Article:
BAKERSFIELD, Calif. (KERO) — On Tuesday, the California Department of Justice, Attorney General Rob Bonta and other state lawmakers announced a new bill that would give more legal and financial protections for active duty and reserve component service members and their families.
If passed and signed into law, Senate Bill 1311 would strengthen California's existing military consumer protection laws and establish stronger legal and financial protections against businesses hoping to take advantage of military service members and their families.
“I do think it fills some loopholes and protects veterans and active military personnel from scrupulous business practices," Dick Taylor, President of Patriots of Kern said.
The California Department of Justice is focused on protecting military personnel and their families.
“We’ve seen banks squeeze every bit of profit they can from our service members," Rob Bonta, Attorney General said.
President of Patriots of Kern, Dick Taylor, served in the Marine Corps and says he has seen how businesses treat military service members he worked with.
“They jump ahead at where they should be in terms of their income. Some of these businesses take advantage of that and if the military personnel try to back out of it they can’t," Taylor said.
Attorney General Rob Bonta says Senate Bill 1311 will follow in the footsteps of Assembly Bill 3212 to provide eight more protections:
- Establish the right to appear remotely, or through another military member, in small claims cases seeking the return of an improperly withheld security deposit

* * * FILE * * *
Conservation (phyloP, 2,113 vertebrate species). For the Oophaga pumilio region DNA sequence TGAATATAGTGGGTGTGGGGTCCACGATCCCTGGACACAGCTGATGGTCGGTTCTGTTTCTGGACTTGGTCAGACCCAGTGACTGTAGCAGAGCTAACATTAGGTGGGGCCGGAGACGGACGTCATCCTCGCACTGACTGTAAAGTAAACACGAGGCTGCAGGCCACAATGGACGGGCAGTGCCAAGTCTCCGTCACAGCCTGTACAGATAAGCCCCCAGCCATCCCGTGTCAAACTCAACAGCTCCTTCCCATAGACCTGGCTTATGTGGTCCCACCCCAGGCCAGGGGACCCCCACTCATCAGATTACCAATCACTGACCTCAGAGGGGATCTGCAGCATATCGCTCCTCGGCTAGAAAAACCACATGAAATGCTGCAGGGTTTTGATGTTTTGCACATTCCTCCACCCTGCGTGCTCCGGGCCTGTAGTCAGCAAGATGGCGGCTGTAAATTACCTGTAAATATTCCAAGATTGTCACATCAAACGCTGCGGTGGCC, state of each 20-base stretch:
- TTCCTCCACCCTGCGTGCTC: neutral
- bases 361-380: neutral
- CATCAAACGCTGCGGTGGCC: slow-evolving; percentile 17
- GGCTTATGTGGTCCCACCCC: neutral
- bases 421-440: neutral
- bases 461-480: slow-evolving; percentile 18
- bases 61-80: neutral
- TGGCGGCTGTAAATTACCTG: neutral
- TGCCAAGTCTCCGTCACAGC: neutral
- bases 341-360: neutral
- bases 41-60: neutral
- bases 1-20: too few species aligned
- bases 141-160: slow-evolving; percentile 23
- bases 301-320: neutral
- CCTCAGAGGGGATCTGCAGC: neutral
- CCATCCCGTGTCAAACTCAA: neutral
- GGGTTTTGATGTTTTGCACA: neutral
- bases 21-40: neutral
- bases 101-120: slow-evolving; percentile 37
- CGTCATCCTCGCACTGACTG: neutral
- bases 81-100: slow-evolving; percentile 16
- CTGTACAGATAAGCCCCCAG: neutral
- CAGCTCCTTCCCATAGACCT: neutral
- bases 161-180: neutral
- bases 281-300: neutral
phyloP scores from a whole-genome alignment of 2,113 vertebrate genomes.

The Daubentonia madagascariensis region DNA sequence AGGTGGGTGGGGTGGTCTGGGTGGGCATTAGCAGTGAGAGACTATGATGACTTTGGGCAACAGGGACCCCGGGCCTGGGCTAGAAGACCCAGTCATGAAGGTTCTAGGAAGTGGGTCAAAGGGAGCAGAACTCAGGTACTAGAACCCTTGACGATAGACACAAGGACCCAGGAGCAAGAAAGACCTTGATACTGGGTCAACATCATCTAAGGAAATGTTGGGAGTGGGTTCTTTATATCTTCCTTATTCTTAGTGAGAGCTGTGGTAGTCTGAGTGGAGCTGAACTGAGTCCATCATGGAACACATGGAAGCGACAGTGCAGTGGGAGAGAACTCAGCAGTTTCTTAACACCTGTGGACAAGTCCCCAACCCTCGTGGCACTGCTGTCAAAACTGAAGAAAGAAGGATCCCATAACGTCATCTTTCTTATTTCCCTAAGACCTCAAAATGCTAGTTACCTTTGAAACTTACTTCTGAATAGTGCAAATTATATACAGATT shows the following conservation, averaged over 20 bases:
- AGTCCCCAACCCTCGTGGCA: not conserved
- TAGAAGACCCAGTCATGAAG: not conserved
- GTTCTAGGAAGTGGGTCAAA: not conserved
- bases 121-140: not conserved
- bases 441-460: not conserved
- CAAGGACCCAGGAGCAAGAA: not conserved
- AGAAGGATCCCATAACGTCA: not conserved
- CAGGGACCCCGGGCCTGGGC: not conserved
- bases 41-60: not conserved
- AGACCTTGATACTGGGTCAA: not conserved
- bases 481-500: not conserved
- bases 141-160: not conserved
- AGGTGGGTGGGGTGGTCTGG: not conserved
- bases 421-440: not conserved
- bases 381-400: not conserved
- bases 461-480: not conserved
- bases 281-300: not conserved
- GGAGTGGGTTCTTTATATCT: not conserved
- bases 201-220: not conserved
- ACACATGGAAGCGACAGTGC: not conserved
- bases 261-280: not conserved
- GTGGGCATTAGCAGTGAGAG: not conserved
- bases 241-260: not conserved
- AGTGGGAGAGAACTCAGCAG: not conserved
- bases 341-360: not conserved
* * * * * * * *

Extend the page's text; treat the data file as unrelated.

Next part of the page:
- Make it illegal for a business to access the sensitive personal information stored on chip-based military ID cards or from using those cards to access sensitive military pay and personnel websites
- Clarify existing law, which allows members of the Guard and Reserve to defer payments on mortgages and other obligations during a deployment, to ensure that interest is not accrued on a deferred mortgage obligation during the period of deferment
- Prohibit businesses from offering military discounts that are conditioned on the service member or veteran waiving their rights under federal or state law
- Amend state law regarding security interests to prevent businesses from taking advantage of denying service members the full protections of the federal Military Lending Act
- Impose enhanced civil penalties for violations of the Unfair Competition Law (UCL) perpetrated against service members and veterans
- Enhance the ability of service members to terminate auto leases when they are reassigned or deployed
- Provide enlisted service members at the rank of E-5 (an Army, Marine Corps, or Space Force Sergeant, an Air Force Staff Sergeant, or a Navy or Coast Guard Petty Officer Second Class), or below, who are all too often the targets of predatory auto sales practices, with an automatic 30-day cooling off period for auto purchases and leases to allow them to return the purchased or leased vehicle.
Lawmakers say military service members shouldn't be afraid of making purchases or providing for their families with fear that their information could be stolen. Dick Taylor says these protections will make sure of that.
“It increases the penalties for those businesses that do violate the rights of our military personnel or veterans that make it less of an incentive for them prey upon junior enlisted personnel," Taylor said.
According to the California Legislature, SB 1311 will be heard again on April 19th.